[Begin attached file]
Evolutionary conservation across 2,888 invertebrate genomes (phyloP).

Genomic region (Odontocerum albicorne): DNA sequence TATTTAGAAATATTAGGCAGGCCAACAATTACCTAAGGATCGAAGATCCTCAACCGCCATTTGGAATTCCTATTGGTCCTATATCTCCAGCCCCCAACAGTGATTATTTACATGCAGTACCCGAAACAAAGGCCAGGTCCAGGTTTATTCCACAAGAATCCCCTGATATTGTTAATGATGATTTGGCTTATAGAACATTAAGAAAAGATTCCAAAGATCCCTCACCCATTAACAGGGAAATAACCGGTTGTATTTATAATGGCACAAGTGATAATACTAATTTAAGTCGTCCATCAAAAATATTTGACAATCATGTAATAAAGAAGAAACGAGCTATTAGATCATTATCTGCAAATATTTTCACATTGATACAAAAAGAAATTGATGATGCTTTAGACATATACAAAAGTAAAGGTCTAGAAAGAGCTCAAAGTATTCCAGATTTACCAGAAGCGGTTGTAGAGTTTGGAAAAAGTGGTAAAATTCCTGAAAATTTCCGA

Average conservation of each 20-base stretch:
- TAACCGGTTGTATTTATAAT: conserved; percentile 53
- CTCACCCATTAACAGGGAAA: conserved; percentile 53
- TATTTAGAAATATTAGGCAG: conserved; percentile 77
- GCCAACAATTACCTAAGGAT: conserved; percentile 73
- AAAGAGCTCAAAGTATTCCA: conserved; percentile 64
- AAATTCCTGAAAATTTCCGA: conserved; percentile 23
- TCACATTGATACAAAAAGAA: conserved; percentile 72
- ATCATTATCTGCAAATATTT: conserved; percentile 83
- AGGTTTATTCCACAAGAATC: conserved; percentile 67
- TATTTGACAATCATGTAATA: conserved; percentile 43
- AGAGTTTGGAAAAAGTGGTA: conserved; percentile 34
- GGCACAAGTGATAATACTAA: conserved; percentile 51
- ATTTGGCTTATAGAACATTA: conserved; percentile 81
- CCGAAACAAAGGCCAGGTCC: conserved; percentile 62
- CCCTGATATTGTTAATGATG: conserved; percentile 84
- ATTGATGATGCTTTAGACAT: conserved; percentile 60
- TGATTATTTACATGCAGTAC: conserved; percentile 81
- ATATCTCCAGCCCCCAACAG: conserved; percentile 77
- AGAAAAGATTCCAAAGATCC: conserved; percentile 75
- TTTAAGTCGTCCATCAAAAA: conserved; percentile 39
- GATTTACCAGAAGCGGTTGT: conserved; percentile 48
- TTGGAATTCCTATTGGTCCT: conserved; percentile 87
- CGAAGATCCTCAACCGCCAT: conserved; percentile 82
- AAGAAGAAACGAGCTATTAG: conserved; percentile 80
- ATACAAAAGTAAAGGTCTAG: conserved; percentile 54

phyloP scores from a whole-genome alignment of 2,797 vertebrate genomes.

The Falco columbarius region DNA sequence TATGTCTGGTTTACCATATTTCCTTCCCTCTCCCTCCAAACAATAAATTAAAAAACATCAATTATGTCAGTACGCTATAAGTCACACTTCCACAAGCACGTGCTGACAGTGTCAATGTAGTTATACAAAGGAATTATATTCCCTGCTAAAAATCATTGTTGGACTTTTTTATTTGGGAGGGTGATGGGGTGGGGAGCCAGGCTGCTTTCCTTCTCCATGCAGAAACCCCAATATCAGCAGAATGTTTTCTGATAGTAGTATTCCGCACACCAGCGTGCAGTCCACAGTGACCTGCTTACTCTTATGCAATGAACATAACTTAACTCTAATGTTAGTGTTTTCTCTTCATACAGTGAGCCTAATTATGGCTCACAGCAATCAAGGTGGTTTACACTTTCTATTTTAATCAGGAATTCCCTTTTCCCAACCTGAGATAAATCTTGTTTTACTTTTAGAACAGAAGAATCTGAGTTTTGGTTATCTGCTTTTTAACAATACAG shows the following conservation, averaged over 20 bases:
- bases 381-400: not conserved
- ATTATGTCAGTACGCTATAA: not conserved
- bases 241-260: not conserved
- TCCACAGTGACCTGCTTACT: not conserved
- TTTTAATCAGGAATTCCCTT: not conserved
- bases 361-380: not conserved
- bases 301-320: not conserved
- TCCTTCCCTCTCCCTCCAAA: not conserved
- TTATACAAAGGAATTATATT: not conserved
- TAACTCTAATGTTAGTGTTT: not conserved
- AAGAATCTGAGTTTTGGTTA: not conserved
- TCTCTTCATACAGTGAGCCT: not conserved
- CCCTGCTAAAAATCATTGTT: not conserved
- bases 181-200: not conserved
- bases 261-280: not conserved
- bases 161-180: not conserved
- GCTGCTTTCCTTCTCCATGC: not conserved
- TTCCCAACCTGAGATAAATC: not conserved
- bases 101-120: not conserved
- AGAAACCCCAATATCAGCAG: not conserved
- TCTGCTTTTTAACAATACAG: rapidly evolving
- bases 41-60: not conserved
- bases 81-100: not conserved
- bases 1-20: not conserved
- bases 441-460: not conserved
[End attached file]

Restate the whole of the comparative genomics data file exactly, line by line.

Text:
Evolutionary conservation across 2,888 invertebrate genomes (phyloP).

Genomic region (Odontocerum albicorne): DNA sequence TATTTAGAAATATTAGGCAGGCCAACAATTACCTAAGGATCGAAGATCCTCAACCGCCATTTGGAATTCCTATTGGTCCTATATCTCCAGCCCCCAACAGTGATTATTTACATGCAGTACCCGAAACAAAGGCCAGGTCCAGGTTTATTCCACAAGAATCCCCTGATATTGTTAATGATGATTTGGCTTATAGAACATTAAGAAAAGATTCCAAAGATCCCTCACCCATTAACAGGGAAATAACCGGTTGTATTTATAATGGCACAAGTGATAATACTAATTTAAGTCGTCCATCAAAAATATTTGACAATCATGTAATAAAGAAGAAACGAGCTATTAGATCATTATCTGCAAATATTTTCACATTGATACAAAAAGAAATTGATGATGCTTTAGACATATACAAAAGTAAAGGTCTAGAAAGAGCTCAAAGTATTCCAGATTTACCAGAAGCGGTTGTAGAGTTTGGAAAAAGTGGTAAAATTCCTGAAAATTTCCGA

Average conservation of each 20-base stretch:
- TAACCGGTTGTATTTATAAT: conserved; percentile 53
- CTCACCCATTAACAGGGAAA: conserved; percentile 53
- TATTTAGAAATATTAGGCAG: conserved; percentile 77
- GCCAACAATTACCTAAGGAT: conserved; percentile 73
- AAAGAGCTCAAAGTATTCCA: conserved; percentile 64
- AAATTCCTGAAAATTTCCGA: conserved; percentile 23
- TCACATTGATACAAAAAGAA: conserved; percentile 72
- ATCATTATCTGCAAATATTT: conserved; percentile 83
- AGGTTTATTCCACAAGAATC: conserved; percentile 67
- TATTTGACAATCATGTAATA: conserved; percentile 43
- AGAGTTTGGAAAAAGTGGTA: conserved; percentile 34
- GGCACAAGTGATAATACTAA: conserved; percentile 51
- ATTTGGCTTATAGAACATTA: conserved; percentile 81
- CCGAAACAAAGGCCAGGTCC: conserved; percentile 62
- CCCTGATATTGTTAATGATG: conserved; percentile 84
- ATTGATGATGCTTTAGACAT: conserved; percentile 60
- TGATTATTTACATGCAGTAC: conserved; percentile 81
- ATATCTCCAGCCCCCAACAG: conserved; percentile 77
- AGAAAAGATTCCAAAGATCC: conserved; percentile 75
- TTTAAGTCGTCCATCAAAAA: conserved; percentile 39
- GATTTACCAGAAGCGGTTGT: conserved; percentile 48
- TTGGAATTCCTATTGGTCCT: conserved; percentile 87
- CGAAGATCCTCAACCGCCAT: conserved; percentile 82
- AAGAAGAAACGAGCTATTAG: conserved; percentile 80
- ATACAAAAGTAAAGGTCTAG: conserved; percentile 54

phyloP scores from a whole-genome alignment of 2,797 vertebrate genomes.

The Falco columbarius region DNA sequence TATGTCTGGTTTACCATATTTCCTTCCCTCTCCCTCCAAACAATAAATTAAAAAACATCAATTATGTCAGTACGCTATAAGTCACACTTCCACAAGCACGTGCTGACAGTGTCAATGTAGTTATACAAAGGAATTATATTCCCTGCTAAAAATCATTGTTGGACTTTTTTATTTGGGAGGGTGATGGGGTGGGGAGCCAGGCTGCTTTCCTTCTCCATGCAGAAACCCCAATATCAGCAGAATGTTTTCTGATAGTAGTATTCCGCACACCAGCGTGCAGTCCACAGTGACCTGCTTACTCTTATGCAATGAACATAACTTAACTCTAATGTTAGTGTTTTCTCTTCATACAGTGAGCCTAATTATGGCTCACAGCAATCAAGGTGGTTTACACTTTCTATTTTAATCAGGAATTCCCTTTTCCCAACCTGAGATAAATCTTGTTTTACTTTTAGAACAGAAGAATCTGAGTTTTGGTTATCTGCTTTTTAACAATACAG shows the following conservation, averaged over 20 bases:
- bases 381-400: not conserved
- ATTATGTCAGTACGCTATAA: not conserved
- bases 241-260: not conserved
- TCCACAGTGACCTGCTTACT: not conserved
- TTTTAATCAGGAATTCCCTT: not conserved
- bases 361-380: not conserved
- bases 301-320: not conserved
- TCCTTCCCTCTCCCTCCAAA: not conserved
- TTATACAAAGGAATTATATT: not conserved
- TAACTCTAATGTTAGTGTTT: not conserved
- AAGAATCTGAGTTTTGGTTA: not conserved
- TCTCTTCATACAGTGAGCCT: not conserved
- CCCTGCTAAAAATCATTGTT: not conserved
- bases 181-200: not conserved
- bases 261-280: not conserved
- bases 161-180: not conserved
- GCTGCTTTCCTTCTCCATGC: not conserved
- TTCCCAACCTGAGATAAATC: not conserved
- bases 101-120: not conserved
- AGAAACCCCAATATCAGCAG: not conserved
- TCTGCTTTTTAACAATACAG: rapidly evolving
- bases 41-60: not conserved
- bases 81-100: not conserved
- bases 1-20: not conserved
- bases 441-460: not conserved